Starting in the middle, the supposed rock of the roster and defense is the one and only Rafa Marquez. I am actually starting to get concerned that the entirety of the followers of El Tri are suffering from some sort of memory loss episode. Perhaps, there's a break in the space time continuum or issues with flux capacitors. It's unclear exactly why so few people are freaking out about the fact that 35 year old Rafa Marquez is about to anchor a 3-man defense against World Cup talent. This is not Barcelona Marquez. He's not the same player any more. He's a much, much, much slower version of that Marquez. I will concede that he is no longer the New York Red Bulls Marquez. He's surely found a way to improve his play since those ugly days, but some parts of his game remain a constant. He's not to be trusted. He's reckless in challenges, loses his responsibilities, and isn't that great defending set pieces. If I was to fill out a job requirement listing for a central defender, I'm fairly certain those three attributes would come pretty early. They would be written in big scary bold font if I was planning on using a three man back line.
But a 5-3-2 formation has five defenders, doesn't it? Well, nominally it does. The other two "defenders" are the wing-backs. The wing-backs are sort of hybrid midfielder and defender. They have a defensive responsibility, but also serve the function of storming up the wings and further connecting the defense with the attack. Again, I have no issue with the position or the overall formation. I take great issue with the players Piojo is likely to use in these positions. Miguel Layun appears to be as close to a lock for one of these spots as you can get (after all, he did have several great unchallenged crosses against Trinidad and Tobago in the Gold Cup). I can be even more cynical about Layun's inclusion in the national team, but I will dial it back for the sake of clarity and efficiency of argument. I will also relent because the other side in even more troubling. With Layun likely to slot in on the left, the right wing back should fall to either Paul Aguilar or Rogelio Chavez (with the other option being Layun on the right with Ponce or Guardado on the left). The most likely to take the spot will be Aguilar as he's had the most time in the position under Herrera and Chavez has just this one game in Arizona to prove himself.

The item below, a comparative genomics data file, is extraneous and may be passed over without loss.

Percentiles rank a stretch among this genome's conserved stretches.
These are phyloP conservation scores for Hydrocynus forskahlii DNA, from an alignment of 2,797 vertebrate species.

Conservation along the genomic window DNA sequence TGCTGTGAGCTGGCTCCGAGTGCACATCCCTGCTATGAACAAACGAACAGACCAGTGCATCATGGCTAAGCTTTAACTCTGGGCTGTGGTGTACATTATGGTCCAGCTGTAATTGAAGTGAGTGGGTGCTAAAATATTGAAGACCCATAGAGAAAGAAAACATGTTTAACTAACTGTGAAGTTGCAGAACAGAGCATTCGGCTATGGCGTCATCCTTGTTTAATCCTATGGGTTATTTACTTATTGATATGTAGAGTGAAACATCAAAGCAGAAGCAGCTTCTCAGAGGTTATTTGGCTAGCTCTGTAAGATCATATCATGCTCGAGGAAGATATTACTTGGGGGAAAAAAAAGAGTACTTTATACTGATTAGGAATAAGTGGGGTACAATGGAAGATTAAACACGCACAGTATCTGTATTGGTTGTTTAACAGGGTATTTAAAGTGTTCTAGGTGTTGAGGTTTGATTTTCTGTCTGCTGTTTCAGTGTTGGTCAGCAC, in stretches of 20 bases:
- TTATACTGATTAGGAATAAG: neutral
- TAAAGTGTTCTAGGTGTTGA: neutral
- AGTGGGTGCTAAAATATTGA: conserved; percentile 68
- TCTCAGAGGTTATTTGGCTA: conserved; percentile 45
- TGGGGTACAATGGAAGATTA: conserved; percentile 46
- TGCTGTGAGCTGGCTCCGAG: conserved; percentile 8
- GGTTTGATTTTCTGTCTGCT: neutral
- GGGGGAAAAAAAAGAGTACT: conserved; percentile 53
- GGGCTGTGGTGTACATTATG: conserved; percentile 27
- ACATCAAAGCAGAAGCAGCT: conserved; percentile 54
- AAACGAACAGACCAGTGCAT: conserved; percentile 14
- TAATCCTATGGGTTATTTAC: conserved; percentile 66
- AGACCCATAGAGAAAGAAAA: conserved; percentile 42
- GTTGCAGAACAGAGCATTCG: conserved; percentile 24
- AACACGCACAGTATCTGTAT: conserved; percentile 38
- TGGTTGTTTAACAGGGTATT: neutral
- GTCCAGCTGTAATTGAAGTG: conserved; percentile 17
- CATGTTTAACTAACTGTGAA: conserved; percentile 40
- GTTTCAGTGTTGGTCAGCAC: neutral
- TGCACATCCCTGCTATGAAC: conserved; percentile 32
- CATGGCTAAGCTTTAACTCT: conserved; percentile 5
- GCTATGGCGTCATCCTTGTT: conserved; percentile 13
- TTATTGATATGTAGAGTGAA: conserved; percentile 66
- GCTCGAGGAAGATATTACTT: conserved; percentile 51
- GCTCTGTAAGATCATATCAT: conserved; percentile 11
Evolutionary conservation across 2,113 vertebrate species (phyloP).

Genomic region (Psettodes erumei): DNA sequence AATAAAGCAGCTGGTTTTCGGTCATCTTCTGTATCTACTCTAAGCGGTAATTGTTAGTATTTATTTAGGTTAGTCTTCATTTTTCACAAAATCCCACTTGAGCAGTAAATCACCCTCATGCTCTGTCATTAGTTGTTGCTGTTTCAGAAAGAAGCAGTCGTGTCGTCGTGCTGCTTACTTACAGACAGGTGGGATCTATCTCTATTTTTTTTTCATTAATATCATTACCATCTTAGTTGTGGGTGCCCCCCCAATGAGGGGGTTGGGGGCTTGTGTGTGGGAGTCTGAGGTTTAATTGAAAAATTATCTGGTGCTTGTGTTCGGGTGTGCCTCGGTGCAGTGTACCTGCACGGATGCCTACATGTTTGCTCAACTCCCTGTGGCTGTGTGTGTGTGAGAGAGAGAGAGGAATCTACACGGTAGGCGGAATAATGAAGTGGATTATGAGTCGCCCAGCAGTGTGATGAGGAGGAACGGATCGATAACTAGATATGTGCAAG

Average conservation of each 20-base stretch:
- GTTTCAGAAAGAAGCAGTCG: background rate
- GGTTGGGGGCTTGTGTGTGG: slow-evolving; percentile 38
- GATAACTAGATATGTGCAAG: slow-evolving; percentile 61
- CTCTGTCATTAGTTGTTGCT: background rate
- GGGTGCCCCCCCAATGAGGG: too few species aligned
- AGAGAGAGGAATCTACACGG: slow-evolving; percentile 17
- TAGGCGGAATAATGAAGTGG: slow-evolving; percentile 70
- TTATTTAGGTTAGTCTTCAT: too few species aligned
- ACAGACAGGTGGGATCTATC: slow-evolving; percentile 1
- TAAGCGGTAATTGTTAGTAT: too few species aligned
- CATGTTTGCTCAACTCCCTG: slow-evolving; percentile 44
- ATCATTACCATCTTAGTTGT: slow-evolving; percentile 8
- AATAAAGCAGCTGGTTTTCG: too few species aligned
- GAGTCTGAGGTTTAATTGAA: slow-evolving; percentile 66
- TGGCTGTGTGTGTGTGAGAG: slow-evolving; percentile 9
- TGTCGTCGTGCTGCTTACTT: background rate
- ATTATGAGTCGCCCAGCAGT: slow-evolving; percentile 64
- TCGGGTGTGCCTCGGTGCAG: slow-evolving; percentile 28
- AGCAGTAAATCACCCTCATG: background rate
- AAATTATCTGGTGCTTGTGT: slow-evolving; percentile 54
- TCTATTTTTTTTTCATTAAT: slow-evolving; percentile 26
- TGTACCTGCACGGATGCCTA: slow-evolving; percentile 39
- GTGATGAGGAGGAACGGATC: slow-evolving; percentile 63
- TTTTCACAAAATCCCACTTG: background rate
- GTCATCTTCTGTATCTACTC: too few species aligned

Aguilar and Layun are not defenders. They are liabilities when they need to take up their defensive duties. Layun is capable of a solid cross and making the unexpected and tricky shot. Aguilar is good in open space and getting down the field in a hurry. These are good attributes for a midfielders. It's just that this position demands more from them. They are poor defenders. This is a non-issue against lesser sides (sorry, Kiwis), when the wing-backs aide in pressing the team into submission. When facing teams with equal or greater talent, they need to assume more of a defensive role. I don't believe them capable of doing this effectively.